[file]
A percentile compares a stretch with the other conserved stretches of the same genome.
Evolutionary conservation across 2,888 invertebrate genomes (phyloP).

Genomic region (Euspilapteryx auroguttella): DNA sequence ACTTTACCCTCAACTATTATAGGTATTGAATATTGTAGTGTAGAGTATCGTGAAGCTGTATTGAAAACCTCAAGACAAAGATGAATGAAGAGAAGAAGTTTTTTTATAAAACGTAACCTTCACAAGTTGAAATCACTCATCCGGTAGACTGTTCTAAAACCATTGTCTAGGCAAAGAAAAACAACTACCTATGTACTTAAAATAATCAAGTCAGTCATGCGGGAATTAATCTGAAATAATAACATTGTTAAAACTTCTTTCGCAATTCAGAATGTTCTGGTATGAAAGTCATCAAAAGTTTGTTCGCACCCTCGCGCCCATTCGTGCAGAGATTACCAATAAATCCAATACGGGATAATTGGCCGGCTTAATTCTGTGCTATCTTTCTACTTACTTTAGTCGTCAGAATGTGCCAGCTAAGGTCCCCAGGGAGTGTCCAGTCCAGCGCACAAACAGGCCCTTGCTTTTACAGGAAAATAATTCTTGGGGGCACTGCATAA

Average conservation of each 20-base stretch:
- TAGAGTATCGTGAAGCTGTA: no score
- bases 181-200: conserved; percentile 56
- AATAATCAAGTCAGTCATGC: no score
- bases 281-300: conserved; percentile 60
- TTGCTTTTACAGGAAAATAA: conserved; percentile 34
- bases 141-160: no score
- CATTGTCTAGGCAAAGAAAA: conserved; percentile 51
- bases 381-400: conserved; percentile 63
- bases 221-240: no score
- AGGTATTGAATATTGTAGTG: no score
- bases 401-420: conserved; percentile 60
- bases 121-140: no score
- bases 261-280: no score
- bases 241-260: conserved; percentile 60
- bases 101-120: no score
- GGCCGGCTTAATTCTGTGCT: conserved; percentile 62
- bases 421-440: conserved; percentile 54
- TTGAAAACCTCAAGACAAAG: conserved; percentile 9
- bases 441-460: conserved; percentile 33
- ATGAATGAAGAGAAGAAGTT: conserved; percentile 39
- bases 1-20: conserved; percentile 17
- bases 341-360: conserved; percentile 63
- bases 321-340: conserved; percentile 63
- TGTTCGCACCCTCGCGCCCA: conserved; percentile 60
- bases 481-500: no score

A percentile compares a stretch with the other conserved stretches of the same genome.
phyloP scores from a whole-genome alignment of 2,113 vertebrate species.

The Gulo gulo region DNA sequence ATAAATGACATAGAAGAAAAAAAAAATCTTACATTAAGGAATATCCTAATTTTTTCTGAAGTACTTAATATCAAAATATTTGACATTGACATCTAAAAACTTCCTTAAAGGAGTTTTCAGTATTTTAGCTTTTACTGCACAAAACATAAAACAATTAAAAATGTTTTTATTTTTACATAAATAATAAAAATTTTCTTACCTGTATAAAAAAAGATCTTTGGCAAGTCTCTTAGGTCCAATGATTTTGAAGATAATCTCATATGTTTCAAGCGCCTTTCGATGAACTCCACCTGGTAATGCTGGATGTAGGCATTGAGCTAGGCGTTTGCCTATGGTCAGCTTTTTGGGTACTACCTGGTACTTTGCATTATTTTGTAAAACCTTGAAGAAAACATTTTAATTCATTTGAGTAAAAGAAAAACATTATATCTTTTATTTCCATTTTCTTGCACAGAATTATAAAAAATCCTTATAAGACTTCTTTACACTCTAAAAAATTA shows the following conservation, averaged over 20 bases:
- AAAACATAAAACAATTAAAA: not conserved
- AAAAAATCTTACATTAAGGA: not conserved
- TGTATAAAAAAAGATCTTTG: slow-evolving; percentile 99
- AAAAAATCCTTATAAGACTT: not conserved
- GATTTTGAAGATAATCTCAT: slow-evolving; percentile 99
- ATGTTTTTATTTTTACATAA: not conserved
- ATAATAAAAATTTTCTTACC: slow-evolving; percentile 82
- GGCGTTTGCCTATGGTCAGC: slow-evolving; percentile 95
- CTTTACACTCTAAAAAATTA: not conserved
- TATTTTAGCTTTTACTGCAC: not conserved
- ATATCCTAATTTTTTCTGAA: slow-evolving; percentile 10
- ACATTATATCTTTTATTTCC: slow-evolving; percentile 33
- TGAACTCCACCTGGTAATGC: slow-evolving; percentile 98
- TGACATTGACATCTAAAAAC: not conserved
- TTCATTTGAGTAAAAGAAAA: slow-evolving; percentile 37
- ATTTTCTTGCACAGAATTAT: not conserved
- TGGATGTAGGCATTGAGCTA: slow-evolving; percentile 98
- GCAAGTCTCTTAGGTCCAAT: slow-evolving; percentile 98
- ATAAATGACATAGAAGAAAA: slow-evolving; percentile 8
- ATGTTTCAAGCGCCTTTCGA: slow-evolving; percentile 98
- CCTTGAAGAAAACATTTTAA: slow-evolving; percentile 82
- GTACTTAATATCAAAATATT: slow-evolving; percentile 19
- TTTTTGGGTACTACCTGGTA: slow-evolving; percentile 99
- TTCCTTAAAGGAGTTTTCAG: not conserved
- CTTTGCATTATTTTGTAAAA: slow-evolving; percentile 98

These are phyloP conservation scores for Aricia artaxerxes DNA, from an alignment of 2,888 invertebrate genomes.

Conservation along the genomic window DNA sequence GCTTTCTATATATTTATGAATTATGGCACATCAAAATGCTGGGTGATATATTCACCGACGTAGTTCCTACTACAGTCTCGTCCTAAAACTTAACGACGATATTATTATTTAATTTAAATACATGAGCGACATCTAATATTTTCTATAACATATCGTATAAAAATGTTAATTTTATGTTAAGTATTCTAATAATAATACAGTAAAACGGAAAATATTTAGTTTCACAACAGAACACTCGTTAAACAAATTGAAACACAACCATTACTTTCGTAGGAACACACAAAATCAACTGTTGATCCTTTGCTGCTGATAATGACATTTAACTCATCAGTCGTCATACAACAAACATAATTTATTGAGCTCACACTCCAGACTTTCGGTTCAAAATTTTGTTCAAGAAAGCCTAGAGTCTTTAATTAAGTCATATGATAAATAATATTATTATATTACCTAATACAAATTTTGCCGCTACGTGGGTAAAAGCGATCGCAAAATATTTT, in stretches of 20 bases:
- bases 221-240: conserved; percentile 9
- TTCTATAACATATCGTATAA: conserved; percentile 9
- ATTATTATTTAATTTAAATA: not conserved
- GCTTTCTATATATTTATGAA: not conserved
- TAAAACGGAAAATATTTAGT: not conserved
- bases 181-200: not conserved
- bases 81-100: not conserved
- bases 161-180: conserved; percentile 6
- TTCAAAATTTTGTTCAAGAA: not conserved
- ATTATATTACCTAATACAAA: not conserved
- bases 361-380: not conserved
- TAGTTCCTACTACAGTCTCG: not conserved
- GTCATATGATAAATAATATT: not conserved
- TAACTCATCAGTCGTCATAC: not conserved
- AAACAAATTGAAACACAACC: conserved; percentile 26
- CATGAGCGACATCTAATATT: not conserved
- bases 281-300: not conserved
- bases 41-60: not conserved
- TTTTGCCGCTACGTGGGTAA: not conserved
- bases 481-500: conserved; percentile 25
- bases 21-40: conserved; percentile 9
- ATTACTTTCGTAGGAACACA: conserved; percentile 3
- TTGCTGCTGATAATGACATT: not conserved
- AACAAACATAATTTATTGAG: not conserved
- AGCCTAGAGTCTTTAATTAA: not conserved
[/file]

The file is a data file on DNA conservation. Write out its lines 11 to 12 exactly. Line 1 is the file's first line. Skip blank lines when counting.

- CATTGTCTAGGCAAAGAAAA: conserved; percentile 51
- bases 381-400: conserved; percentile 63